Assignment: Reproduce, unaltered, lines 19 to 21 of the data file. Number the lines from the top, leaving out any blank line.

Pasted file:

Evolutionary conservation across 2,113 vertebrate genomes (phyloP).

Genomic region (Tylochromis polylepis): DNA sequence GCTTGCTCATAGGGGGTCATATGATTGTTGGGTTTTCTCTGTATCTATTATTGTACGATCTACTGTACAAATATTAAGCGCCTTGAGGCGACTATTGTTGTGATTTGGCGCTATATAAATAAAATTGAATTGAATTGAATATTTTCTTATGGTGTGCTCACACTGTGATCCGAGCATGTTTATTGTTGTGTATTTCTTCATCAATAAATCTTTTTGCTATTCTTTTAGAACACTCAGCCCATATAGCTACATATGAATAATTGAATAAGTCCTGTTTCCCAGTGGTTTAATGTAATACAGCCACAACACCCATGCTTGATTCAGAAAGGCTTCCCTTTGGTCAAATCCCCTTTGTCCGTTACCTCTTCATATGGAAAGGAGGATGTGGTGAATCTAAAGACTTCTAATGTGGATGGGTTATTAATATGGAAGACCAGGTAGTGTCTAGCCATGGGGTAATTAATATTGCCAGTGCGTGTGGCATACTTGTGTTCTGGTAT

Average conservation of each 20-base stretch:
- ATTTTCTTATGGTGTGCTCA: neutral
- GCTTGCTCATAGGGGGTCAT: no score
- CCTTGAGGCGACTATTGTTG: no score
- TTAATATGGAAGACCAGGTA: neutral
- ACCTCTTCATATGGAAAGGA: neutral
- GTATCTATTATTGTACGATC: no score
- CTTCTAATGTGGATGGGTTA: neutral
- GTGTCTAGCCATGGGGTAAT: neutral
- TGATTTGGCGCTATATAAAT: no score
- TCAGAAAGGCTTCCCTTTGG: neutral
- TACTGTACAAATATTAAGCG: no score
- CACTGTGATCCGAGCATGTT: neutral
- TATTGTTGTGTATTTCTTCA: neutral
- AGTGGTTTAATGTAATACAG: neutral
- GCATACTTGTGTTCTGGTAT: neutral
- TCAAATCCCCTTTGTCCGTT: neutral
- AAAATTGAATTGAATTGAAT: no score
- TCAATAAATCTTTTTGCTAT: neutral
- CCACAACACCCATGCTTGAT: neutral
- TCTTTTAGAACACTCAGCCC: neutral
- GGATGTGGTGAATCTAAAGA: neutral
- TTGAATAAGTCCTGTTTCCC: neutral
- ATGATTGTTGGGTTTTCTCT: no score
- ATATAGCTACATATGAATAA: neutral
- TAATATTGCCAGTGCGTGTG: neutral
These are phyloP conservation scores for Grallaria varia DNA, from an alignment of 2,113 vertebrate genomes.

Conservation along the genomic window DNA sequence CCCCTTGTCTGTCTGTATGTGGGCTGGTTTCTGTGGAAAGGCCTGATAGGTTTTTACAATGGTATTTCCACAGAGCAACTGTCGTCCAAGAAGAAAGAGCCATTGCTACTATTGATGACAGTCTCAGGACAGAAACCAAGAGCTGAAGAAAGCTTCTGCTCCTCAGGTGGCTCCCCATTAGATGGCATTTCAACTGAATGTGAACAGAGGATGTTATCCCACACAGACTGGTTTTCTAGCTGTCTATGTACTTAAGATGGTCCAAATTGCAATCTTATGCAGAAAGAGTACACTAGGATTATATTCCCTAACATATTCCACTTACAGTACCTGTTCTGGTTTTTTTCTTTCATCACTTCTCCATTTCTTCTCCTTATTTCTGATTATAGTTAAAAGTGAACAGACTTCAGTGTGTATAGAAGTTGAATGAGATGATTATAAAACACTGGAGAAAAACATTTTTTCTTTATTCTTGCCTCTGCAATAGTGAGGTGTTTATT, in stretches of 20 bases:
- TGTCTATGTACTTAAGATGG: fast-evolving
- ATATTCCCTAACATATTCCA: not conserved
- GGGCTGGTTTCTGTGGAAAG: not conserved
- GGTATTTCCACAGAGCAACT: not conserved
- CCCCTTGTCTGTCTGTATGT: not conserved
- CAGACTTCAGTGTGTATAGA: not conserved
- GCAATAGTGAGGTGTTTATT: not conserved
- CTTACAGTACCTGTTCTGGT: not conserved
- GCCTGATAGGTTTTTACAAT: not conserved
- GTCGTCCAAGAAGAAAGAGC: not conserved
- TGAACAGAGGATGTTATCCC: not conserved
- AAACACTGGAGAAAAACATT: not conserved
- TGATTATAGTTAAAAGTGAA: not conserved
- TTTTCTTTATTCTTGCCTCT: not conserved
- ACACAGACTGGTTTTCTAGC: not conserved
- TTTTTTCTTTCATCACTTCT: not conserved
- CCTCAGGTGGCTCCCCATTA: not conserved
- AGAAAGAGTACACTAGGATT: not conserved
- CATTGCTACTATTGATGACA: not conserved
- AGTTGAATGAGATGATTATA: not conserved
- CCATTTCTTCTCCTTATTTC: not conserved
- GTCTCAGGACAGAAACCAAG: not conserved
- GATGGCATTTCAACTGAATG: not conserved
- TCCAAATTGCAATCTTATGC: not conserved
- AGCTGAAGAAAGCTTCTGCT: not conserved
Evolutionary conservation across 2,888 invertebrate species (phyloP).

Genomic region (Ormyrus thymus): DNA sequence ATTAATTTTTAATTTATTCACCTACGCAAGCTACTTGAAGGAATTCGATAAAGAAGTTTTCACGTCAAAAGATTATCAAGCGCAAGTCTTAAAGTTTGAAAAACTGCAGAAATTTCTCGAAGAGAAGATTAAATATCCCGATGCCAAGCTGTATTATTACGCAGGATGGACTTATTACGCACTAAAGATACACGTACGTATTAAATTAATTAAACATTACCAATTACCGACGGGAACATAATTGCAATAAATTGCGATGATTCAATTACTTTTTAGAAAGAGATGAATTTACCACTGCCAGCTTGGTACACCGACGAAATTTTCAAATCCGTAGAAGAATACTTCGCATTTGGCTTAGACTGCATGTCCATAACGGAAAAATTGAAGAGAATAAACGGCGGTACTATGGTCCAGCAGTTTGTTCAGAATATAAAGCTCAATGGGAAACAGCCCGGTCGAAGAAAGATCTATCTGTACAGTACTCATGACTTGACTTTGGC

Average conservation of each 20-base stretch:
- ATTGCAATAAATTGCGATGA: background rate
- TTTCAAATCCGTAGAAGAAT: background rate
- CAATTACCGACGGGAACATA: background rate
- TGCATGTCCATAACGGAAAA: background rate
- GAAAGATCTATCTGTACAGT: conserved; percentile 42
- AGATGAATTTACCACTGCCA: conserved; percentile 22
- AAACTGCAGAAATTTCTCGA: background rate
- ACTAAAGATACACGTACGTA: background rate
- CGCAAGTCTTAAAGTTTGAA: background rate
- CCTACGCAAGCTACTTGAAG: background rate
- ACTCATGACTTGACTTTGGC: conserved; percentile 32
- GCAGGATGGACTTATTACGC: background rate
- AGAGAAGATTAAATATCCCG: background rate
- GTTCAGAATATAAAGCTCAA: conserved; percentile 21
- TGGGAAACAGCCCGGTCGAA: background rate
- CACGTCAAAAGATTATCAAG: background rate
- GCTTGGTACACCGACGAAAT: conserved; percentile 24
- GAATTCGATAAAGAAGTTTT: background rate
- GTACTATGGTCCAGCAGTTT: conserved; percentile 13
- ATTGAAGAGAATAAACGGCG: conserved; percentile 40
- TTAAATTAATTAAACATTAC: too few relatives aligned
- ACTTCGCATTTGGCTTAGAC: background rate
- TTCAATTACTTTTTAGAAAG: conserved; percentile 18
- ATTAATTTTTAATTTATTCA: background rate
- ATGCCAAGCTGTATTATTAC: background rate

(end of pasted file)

- TCAAATCCCCTTTGTCCGTT: neutral
- AAAATTGAATTGAATTGAAT: no score
- TCAATAAATCTTTTTGCTAT: neutral